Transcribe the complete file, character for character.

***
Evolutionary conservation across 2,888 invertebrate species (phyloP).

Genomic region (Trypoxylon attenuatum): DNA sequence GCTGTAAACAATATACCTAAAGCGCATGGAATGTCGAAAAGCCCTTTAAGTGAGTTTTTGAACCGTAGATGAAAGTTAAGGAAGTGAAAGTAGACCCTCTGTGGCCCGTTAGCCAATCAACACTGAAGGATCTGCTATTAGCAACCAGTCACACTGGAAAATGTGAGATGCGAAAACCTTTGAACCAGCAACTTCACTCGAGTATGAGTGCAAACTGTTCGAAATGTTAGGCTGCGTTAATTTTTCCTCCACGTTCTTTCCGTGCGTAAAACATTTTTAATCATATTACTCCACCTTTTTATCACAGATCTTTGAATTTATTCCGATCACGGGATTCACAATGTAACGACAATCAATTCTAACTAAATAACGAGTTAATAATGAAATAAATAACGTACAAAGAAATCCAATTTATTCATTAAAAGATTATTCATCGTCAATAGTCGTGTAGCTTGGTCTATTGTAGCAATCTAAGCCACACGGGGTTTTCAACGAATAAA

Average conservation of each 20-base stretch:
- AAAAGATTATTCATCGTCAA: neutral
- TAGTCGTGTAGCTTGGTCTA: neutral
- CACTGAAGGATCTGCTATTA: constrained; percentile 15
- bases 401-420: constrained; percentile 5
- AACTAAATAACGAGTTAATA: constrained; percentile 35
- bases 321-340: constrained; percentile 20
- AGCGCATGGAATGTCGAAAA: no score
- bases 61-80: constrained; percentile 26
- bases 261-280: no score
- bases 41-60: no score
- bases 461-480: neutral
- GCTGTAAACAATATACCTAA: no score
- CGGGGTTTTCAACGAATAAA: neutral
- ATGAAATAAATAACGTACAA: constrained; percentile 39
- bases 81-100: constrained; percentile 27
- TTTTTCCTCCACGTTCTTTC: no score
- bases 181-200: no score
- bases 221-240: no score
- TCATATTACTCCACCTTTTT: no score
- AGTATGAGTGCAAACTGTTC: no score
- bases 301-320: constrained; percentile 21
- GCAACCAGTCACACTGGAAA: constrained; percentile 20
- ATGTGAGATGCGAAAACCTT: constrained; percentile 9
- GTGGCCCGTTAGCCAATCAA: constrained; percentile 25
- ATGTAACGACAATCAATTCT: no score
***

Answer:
Evolutionary conservation across 2,888 invertebrate species (phyloP).

Genomic region (Trypoxylon attenuatum): DNA sequence GCTGTAAACAATATACCTAAAGCGCATGGAATGTCGAAAAGCCCTTTAAGTGAGTTTTTGAACCGTAGATGAAAGTTAAGGAAGTGAAAGTAGACCCTCTGTGGCCCGTTAGCCAATCAACACTGAAGGATCTGCTATTAGCAACCAGTCACACTGGAAAATGTGAGATGCGAAAACCTTTGAACCAGCAACTTCACTCGAGTATGAGTGCAAACTGTTCGAAATGTTAGGCTGCGTTAATTTTTCCTCCACGTTCTTTCCGTGCGTAAAACATTTTTAATCATATTACTCCACCTTTTTATCACAGATCTTTGAATTTATTCCGATCACGGGATTCACAATGTAACGACAATCAATTCTAACTAAATAACGAGTTAATAATGAAATAAATAACGTACAAAGAAATCCAATTTATTCATTAAAAGATTATTCATCGTCAATAGTCGTGTAGCTTGGTCTATTGTAGCAATCTAAGCCACACGGGGTTTTCAACGAATAAA

Average conservation of each 20-base stretch:
- AAAAGATTATTCATCGTCAA: neutral
- TAGTCGTGTAGCTTGGTCTA: neutral
- CACTGAAGGATCTGCTATTA: constrained; percentile 15
- bases 401-420: constrained; percentile 5
- AACTAAATAACGAGTTAATA: constrained; percentile 35
- bases 321-340: constrained; percentile 20
- AGCGCATGGAATGTCGAAAA: no score
- bases 61-80: constrained; percentile 26
- bases 261-280: no score
- bases 41-60: no score
- bases 461-480: neutral
- GCTGTAAACAATATACCTAA: no score
- CGGGGTTTTCAACGAATAAA: neutral
- ATGAAATAAATAACGTACAA: constrained; percentile 39
- bases 81-100: constrained; percentile 27
- TTTTTCCTCCACGTTCTTTC: no score
- bases 181-200: no score
- bases 221-240: no score
- TCATATTACTCCACCTTTTT: no score
- AGTATGAGTGCAAACTGTTC: no score
- bases 301-320: constrained; percentile 21
- GCAACCAGTCACACTGGAAA: constrained; percentile 20
- ATGTGAGATGCGAAAACCTT: constrained; percentile 9
- GTGGCCCGTTAGCCAATCAA: constrained; percentile 25
- ATGTAACGACAATCAATTCT: no score